A Moment in America
“I will miss America, I’ll never forget all the amazing people I met here and all the memories I made,” said Tasnime, a 15-year-old French exchange student. Tasnime comes from a small town, 4 hours outside of Paris,called Lyon and thanks to an exchange program affiliated with Duxbury High School, she and 14 other classmates were able to visit [DHS]. Despite the language barrier we were able to connect and get to know each other. Tasnime is staying with Geraldine C., a junior here at DHS, and said that she will always be thankful for all the support Geraldine’s family has given her.
The first major difference was education. The average school day in France is 8 hours long and is filled with strict academic classes. Rather than freshman, sophomore, junior, and senior year there is 2de, 1ere and term. Tasnime said that schooling here is very different, much more relaxed but Duxbury still manages to be a very intelligent town. She also said “Students have a much closer relationship with their teachers than we do in France. Commonly we do not form any type of personal relationship with our teachers, but here in Duxbury there is more of a connection and a loving feeling.”
High school in France is 3 years long, and is commonly followed by college. Students in France are not allowed to take music, or electives. Classes are separated into three categories, sciences, economics and social sciences and literature. Students take these classes to better prepare for the Baccalauréat. The Baccalauréat is test taken before college, and is the equivalent of the American SATs or ACTs.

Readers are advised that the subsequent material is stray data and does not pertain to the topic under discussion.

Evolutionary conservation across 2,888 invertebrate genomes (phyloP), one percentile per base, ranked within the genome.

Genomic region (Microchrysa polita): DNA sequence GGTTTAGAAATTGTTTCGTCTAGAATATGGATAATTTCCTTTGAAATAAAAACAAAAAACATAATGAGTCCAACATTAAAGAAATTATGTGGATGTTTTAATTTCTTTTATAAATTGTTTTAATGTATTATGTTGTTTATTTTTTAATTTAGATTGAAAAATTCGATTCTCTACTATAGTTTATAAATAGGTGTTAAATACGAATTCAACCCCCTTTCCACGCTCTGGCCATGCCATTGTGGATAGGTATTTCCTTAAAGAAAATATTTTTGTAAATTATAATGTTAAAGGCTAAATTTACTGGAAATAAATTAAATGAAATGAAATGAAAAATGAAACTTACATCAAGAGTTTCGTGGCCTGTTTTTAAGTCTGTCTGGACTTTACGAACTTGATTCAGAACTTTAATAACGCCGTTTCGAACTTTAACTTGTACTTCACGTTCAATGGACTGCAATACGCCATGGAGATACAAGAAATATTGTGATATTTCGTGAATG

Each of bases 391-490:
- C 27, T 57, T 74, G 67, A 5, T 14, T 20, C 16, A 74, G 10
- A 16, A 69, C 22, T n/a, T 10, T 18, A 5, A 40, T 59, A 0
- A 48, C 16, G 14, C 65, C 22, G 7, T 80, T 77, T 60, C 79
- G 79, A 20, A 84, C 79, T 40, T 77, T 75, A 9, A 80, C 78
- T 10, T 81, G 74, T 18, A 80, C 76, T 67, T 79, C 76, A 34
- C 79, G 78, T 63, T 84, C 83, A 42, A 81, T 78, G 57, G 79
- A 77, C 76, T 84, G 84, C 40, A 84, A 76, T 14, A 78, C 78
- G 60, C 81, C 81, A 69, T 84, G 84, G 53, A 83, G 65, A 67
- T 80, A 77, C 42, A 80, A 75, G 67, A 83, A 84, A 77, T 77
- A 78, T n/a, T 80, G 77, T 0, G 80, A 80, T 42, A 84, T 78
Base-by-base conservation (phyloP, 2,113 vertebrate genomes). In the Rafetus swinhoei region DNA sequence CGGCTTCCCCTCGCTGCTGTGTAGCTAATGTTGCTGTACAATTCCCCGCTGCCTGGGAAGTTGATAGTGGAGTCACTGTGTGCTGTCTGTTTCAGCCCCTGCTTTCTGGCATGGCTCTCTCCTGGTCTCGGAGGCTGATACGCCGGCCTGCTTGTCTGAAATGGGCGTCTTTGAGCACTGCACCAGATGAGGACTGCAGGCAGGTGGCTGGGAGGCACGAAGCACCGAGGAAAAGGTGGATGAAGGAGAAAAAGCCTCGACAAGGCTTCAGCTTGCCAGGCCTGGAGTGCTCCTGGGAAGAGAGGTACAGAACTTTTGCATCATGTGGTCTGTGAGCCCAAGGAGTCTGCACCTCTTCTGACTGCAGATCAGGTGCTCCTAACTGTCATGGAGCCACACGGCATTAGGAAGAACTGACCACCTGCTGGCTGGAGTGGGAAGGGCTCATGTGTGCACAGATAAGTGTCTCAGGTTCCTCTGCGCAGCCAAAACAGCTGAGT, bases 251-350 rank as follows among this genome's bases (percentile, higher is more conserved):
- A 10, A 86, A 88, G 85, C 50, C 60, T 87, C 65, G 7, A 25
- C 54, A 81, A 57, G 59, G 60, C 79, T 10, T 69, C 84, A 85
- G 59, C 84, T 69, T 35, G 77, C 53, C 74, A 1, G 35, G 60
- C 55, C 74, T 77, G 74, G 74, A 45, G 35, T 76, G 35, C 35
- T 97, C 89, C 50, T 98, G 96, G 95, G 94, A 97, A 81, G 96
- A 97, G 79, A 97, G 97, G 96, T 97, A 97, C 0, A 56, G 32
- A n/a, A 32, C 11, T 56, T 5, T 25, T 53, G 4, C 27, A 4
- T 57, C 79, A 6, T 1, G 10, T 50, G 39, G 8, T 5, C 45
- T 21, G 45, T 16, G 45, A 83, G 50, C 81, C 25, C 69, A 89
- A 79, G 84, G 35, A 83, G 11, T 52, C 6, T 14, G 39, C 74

Life here in America is also different from France because of the independence we have. Tasnime said that in America kids have much more freedom than they do in France. She marvels at the legal driving age here, which is two years younger than that of France. Although she cannot yet drive, she does not seem to mind much. “There are buses that stop in my town that can you bring you wherever you want to go.” Duxbury’s only form of public transportation is the Gatra.
Something she does not envy so much about America is the larger food portions. “There are much more fast food restaurants here,” Tasnime said. “But no one [in Duxbury] seems too big.” Tasnime said that the amount of food here in one portion is double the size of that in France.
While in Duxbury the exchange students were able to do many fun activities including going to the beach, Six Flags and Duxbury Idol. Tasmine was also able to attend orchestra class, and said “I enjoyed orchestra class very much because in France I am unable to take music in school.”
When speaking to Tasnime the day before she left she said “While being here in America I was able to realize how lucky I was to come and experience what I did.” She said that she will miss America and hopes to come back as soon as possible.